9 Food Myths To Stop Believing

When it comes to the food we eat, most of us could probably do with a little less of some things and a little more of others. But knowing what to eat to keep yourself healthy can be overwhelming. Everywhere you look people are telling your conflicting things. One minute eggs are great for you, the next they’re full of cholesterol and should be avoided. 

Add to this a diet industry actively trying to encourage you to follow a number of fad eating plans. It’s enough to make you reach for a bar of chocolate. 

There are a lot of myths around food that seem to keep cropping up. These are some of the main ones. 

Protein is only for gym bros

Protein is very misunderstood. People tend to associate it with things like the Keto or Atkins diet, or consumed in huge quantities by bodybuilders. Protein is important for everyone. It helps you feel full and is vital for building lean muscle and boosting metabolism. Finding good sources of natural protein and whey protein is important to keep your body working at optimal levels. 

You shouldn’t have any sugar

Sugar seems to be in all of the great tasting treats we indulge in. But it’s almost impossible to cut all sugar from your diet. After all, it is also found in fruits, vegetables and dairy. The body breaks these sugars down into glucose. 

While too much-refined sugar is certainly a problem in modern diets, it can still be enjoyed as part of a balanced diet, so don’t feel the need to eliminate it completely from your diet unless you have health issues around blood sugar. In this case, your doctor will be able to give you further information on how to incorporate sugar into your diet. 

You shouldn’t eat in the evening

You may see some advice telling you not to eat after a certain time in the evening and that this is the key to weight loss. However, when it comes to gaining or losing weight, your body doesn’t care what time you eat. The success that people have found with this is probably down to having longer to burn off any calories that you eat. Plus, if you stop yourself eating after a certain time, you’re eliminating the snacking you may usually do in the evening, which will have a positive effect on your health.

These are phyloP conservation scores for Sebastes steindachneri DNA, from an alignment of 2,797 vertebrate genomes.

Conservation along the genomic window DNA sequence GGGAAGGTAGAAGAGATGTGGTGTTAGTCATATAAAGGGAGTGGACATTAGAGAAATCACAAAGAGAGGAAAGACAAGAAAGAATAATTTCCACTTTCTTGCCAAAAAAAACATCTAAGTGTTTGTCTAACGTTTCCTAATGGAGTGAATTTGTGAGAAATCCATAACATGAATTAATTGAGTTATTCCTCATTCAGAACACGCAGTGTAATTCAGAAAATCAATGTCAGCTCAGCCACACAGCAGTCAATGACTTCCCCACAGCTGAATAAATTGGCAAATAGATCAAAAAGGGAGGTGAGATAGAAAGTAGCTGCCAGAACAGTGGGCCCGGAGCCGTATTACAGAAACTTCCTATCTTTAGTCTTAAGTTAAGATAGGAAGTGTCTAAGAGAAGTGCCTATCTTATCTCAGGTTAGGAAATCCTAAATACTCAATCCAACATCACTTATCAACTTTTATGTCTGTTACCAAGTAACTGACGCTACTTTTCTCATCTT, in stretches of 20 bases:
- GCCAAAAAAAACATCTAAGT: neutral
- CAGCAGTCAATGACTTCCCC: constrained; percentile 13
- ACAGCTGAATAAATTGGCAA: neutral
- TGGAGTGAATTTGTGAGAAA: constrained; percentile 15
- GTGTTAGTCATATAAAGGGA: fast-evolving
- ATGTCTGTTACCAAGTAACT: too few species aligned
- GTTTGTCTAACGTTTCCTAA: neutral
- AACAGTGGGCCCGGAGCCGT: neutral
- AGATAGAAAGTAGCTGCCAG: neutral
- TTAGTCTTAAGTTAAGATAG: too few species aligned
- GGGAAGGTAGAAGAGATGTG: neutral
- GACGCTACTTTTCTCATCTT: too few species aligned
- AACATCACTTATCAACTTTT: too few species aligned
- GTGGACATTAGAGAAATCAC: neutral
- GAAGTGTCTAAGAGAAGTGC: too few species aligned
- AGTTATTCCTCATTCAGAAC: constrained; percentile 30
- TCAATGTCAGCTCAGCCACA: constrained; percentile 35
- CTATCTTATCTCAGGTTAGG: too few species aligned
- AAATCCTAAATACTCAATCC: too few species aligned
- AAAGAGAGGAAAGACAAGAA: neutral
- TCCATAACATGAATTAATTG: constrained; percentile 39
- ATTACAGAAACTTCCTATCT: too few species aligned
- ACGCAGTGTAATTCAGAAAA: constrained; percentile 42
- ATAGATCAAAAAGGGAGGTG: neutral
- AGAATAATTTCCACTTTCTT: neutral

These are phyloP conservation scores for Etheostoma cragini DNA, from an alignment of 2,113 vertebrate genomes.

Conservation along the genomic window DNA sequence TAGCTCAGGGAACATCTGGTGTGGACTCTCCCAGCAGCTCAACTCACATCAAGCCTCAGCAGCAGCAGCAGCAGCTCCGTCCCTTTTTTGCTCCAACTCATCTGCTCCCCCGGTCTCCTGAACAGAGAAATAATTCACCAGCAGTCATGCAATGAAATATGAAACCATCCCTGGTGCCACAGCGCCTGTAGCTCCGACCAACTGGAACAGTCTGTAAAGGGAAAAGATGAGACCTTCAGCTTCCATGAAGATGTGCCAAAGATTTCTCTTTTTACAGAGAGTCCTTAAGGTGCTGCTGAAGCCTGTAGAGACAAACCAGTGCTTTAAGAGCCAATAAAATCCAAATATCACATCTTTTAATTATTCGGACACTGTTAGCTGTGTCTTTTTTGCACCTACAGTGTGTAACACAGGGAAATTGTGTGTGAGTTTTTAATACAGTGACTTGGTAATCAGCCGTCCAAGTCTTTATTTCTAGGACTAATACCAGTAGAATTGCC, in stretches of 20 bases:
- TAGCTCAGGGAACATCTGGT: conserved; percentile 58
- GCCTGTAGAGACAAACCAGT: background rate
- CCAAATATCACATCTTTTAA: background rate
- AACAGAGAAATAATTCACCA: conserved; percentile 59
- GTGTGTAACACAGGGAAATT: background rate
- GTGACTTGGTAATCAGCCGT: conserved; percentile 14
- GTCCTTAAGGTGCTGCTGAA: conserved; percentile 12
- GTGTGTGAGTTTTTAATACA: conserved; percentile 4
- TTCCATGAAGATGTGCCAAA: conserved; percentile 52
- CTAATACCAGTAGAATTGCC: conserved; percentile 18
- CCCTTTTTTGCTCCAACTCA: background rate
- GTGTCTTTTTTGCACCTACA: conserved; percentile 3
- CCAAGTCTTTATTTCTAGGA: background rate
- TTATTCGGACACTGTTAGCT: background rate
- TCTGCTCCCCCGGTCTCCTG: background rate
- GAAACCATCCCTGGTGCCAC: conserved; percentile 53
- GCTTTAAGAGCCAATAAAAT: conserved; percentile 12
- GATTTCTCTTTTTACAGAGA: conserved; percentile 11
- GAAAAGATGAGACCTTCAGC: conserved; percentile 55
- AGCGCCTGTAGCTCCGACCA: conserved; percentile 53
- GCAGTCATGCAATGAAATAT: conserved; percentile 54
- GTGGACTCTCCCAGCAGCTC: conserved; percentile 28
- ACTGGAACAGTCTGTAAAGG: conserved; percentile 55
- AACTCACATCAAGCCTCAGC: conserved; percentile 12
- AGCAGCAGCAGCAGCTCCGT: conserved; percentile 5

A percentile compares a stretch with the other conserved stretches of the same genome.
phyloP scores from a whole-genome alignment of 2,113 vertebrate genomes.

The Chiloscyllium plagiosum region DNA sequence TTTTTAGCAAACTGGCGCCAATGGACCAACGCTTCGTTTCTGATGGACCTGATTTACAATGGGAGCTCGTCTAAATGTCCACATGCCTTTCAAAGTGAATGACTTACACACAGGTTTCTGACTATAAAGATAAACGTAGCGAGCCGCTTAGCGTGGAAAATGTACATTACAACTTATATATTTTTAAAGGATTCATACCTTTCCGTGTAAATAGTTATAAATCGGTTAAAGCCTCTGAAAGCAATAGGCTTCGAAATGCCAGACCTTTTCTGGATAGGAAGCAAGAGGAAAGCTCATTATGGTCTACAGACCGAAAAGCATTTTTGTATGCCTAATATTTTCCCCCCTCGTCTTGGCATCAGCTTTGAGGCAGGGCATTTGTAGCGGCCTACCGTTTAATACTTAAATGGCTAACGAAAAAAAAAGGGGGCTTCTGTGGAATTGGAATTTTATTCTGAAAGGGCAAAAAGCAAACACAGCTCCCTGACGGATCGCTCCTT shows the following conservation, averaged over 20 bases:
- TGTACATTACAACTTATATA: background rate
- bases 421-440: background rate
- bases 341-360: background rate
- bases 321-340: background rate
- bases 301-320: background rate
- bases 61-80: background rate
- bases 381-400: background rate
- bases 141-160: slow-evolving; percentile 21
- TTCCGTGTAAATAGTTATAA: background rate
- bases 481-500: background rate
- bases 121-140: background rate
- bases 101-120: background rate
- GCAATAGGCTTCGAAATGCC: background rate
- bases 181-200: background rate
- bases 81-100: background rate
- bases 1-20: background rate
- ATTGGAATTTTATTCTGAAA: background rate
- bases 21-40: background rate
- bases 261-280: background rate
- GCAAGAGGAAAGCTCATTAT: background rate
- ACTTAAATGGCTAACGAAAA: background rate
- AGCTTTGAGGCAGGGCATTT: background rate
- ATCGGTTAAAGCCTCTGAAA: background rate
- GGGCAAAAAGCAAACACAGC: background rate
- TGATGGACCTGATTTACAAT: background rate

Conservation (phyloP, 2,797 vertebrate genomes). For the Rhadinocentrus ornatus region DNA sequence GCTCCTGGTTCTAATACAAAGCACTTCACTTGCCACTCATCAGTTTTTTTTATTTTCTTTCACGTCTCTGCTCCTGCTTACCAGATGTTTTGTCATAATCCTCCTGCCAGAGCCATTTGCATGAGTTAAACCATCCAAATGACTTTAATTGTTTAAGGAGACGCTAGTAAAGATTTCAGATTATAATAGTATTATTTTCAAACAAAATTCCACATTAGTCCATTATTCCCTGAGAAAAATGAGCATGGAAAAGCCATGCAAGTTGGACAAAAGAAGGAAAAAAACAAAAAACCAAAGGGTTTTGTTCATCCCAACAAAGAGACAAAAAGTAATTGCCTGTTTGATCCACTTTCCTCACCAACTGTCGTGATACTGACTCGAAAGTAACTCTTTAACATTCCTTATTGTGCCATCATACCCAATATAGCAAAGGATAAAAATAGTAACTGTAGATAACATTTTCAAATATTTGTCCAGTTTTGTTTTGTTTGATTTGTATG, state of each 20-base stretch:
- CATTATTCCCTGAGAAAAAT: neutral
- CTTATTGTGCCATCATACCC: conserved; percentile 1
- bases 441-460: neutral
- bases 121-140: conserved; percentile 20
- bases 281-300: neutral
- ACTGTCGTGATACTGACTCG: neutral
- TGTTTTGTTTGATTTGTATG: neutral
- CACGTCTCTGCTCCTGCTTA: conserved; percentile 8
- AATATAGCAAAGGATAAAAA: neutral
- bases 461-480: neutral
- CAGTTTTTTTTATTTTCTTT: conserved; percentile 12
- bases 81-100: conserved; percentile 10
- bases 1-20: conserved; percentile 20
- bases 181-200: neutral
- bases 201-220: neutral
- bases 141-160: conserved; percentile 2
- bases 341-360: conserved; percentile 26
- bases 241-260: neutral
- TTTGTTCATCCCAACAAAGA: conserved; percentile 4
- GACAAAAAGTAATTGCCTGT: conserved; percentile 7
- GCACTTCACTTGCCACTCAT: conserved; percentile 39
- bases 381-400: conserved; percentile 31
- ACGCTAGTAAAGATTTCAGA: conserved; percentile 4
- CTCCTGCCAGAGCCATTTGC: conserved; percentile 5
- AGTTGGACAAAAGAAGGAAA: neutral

Breakfast is the most important meal

This is one of the most difficult ones for many people to get their heads around. At certain times in your life, breakfast is absolutely essential. This includes growing children, adolescents and pregnant women. Some people use breakfast as their springboard to the day, setting them up to make good food and nutrition choices. But some people don’t like to eat in the morning, and these people are the ones who tend to do well with intermittent fasting. So when it comes to breakfast, do what works best for you.

You need to eat frequent, small meals

Spreading your food intake across the day can have benefits, especially if you find yourself suffering from blood sugar issues or can’t resist snacking. It can work in a number of cases but it’s again down to what works for you. If you’re the type of person who eats two or three larger meals per day and doesn’t feel the need to fill themselves full of unhealthy snacks in the interim, then there’s no reason to change. 

Low-fat foods are better for you

As a society, we need to get better at understanding food nutrition labels. Foods marketed as low sugar and low fat are often not as healthy for you as you might think. They are often filled with additives, sugars and other things you don’t really want to be putting into your body. 

Find foods that are naturally lower in fat, rather than manufactured to be so. Eat as fresh as possible and cook from scratch when you can. Don’t demonise fat entirely. Your body needs unsaturated fats from things like oily fish, avocado, nuts and oils. 

Carbs are bad

There’s nothing quite like a carb-laden meal when you’re craving comfort food. It’s another food group that has been given a bad rep, and not all of it is justified. Many people think that cutting carbs is the perfect way to lose weight, but it’s not as clear cut as that. Many nutritionally poor foods have a lot of refined carbohydrates in them. This includes things like cakes, chips, biscuits, pasta, rice and white bread. 

But whole carbohydrates are found in fruits and vegetables as well as whole grains and wholewheat pasta and brown rice. If you’ve ever tried cutting carbs, you may have noticed certain effects on the body as your brain, kidneys and other vital organs use carbs as their primary source of fuel. 

Don’t eat potatoes if you want to be healthy

The humble potato definitely has an image problem. It isn’t even counted as one of your five a day. But potatoes are an extremely versatile food, full of great fibre and other vitamins. It’s often how we prepare potatoes and how much we eat them which causes issues. Most people eat potatoes fried or mixed with butter and cream to make mashed potatoes. Watch your portion sizes and eat them as plain as possible. 


We live in a time where information on food, nutrition and health is widely available, but it also means that there’s a lot of incorrect and misleading information out there too. The urge to see results in our health and weight almost immediately has to led to many people adopting fad diets that don’t work and can even do them more harm. 

Your long term health will be better served by adopting a balanced diet that you can stick to for the long term, rather than yo-yoing between the two. So don’t take everything you hear at face value, do your own research and decide whether it will suit you. 

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